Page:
Download Aging in East and West: Families, States, and the Elderly by Dr. Vern L. Bengtson PhD, Kyong-Dong Kim PhD, George Myers PDF

By Dr. Vern L. Bengtson PhD, Kyong-Dong Kim PhD, George Myers PhD, Ki-Soo Eun PhD

Widely known specialists current the 1st comparative research of modern advancements between six jap and Western international locations referring to inhabitants getting older and its results. Chapters specialize in demographic traits, sociocultural contexts, and coverage implications. international locations chosen as case reviews contain: the People's Republic of China, the Republic of Korea, Japan, Germany, the uk, and the U.S.. The editors and individuals name awareness to the numerous trajectories and results of inhabitants getting older in culturally various societies which are frequently at diverse phases or on diverse paths of financial improvement. Such analyses carry into sharper concentration these stipulations which are detailed, or related, and emphasize the ways that cultural stereotypes of getting older and the aged complicate our realizing of the results of world-wide inhabitants getting older.

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Extra info for Aging in East and West: Families, States, and the Elderly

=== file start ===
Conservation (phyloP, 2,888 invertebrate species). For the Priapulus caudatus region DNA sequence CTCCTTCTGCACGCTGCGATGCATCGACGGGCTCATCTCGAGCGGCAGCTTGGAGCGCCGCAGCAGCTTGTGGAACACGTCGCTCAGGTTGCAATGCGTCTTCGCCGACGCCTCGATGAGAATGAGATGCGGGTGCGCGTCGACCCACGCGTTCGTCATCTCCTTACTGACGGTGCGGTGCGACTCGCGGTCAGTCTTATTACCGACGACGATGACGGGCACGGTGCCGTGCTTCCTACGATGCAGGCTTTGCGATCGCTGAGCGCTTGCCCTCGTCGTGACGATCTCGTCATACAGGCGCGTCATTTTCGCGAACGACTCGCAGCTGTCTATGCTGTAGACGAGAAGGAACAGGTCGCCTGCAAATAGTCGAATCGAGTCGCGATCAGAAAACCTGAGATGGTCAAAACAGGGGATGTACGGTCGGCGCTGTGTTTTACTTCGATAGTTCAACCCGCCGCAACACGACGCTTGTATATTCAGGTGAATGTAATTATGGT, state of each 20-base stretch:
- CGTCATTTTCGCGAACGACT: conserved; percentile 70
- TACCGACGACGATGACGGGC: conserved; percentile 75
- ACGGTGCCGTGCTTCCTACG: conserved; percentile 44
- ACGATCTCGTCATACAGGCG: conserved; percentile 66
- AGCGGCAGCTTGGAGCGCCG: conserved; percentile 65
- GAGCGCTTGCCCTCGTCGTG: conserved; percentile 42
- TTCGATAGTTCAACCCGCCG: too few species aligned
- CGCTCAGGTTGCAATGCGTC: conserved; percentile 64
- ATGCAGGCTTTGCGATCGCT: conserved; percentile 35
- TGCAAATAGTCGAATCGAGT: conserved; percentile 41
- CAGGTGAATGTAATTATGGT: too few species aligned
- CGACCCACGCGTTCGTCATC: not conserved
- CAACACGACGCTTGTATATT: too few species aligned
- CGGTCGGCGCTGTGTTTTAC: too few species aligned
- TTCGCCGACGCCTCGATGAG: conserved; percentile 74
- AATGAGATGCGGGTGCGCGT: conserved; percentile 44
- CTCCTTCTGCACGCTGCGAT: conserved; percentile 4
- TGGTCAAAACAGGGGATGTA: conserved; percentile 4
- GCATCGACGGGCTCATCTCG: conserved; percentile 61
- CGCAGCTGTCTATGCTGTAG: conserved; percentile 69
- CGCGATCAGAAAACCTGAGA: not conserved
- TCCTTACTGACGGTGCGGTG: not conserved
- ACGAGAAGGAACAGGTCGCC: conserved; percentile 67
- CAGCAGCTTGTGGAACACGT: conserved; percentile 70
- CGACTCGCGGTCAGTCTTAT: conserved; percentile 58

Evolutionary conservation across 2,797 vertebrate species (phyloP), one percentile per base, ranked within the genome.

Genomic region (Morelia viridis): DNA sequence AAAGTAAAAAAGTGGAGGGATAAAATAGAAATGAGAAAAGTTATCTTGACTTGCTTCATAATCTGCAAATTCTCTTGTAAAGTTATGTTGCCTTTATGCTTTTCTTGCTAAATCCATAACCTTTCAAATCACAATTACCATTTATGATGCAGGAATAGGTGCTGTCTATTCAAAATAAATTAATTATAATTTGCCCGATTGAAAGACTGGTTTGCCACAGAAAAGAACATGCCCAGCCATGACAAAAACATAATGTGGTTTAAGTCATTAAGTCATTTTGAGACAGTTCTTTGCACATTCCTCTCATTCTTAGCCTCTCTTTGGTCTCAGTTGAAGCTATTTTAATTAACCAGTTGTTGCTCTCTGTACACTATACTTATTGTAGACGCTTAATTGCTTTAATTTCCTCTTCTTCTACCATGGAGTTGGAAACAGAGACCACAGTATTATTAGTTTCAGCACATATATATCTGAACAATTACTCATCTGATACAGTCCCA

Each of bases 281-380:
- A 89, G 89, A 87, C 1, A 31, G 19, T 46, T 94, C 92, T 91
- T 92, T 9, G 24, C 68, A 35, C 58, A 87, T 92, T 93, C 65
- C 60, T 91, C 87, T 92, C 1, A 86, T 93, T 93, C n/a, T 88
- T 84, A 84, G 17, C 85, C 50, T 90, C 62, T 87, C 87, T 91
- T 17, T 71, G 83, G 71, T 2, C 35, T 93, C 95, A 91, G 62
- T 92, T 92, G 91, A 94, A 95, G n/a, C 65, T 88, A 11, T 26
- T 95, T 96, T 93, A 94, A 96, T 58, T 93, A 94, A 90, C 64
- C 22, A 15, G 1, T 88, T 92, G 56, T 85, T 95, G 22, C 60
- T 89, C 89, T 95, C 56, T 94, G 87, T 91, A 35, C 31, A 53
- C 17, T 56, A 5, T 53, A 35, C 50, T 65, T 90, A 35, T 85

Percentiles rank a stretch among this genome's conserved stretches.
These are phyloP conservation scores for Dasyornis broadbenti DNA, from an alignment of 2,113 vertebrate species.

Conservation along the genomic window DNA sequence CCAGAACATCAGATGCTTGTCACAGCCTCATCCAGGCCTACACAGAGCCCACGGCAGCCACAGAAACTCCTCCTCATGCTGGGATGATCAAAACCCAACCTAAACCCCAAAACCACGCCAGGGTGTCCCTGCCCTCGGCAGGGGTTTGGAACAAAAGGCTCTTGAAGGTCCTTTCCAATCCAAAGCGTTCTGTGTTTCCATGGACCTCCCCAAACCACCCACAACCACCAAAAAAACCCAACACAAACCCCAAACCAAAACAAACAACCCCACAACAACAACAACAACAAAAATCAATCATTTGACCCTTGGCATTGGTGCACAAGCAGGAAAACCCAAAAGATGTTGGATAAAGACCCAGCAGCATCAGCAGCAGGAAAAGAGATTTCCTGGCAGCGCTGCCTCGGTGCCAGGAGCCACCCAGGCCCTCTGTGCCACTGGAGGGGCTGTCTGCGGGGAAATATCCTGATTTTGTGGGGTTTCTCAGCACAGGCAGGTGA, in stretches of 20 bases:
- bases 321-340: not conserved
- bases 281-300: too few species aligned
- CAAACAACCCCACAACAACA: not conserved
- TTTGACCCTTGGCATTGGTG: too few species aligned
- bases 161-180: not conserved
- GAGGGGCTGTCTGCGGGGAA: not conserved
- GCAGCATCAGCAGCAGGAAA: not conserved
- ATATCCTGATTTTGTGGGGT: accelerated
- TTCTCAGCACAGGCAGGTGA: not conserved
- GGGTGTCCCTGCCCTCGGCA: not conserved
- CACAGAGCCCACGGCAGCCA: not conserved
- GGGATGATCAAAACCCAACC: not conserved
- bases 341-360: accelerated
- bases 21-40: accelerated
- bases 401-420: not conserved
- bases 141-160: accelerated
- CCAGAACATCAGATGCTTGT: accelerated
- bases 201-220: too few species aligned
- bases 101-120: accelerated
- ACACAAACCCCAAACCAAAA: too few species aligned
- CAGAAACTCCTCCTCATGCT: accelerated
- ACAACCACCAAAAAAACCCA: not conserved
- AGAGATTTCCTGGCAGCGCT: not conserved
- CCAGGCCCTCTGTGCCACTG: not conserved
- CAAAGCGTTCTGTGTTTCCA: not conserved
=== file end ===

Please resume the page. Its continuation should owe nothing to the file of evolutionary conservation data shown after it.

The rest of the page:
Example text

The history of modern Western social policy has been very much about provision for the elderly population—that is, for the condition and attendant risks of being old and possibly alone in a wage labor economy. Of all vulnerable groups and conditions to be in, this is the one that has everywhere (in the West) been among the first to be singled out for collective public attention. It is one of the most obvious, the most deserving, the least controversial, and the least likely to be openly resented by other members of society—most of whom now expect to experience old age in their turn.

The history of modern Western social policy has been very much about provision for the elderly population—that is, for the condition and attendant risks of being old and possibly alone in a wage labor economy. Of all vulnerable groups and conditions to be in, this is the one that has everywhere (in the West) been among the first to be singled out for collective public attention. It is one of the most obvious, the most deserving, the least controversial, and the least likely to be openly resented by other members of society—most of whom now expect to experience old age in their turn.

Yet it is now, within the so-called liberal democracies of Western Europe, North America, and Australasia where the elderly population does indeed constitute a potentially powerful voting (not to say policy-making) constituency, that their claims are ostensibly being questioned and contested as never before. In the eyes of the non-Western developed world, there need be no paradox in this. It is commonly assumed that individualistic Westerners do not respect and care for their elderly members in the way that (for instance) families do in Confucianist societies.

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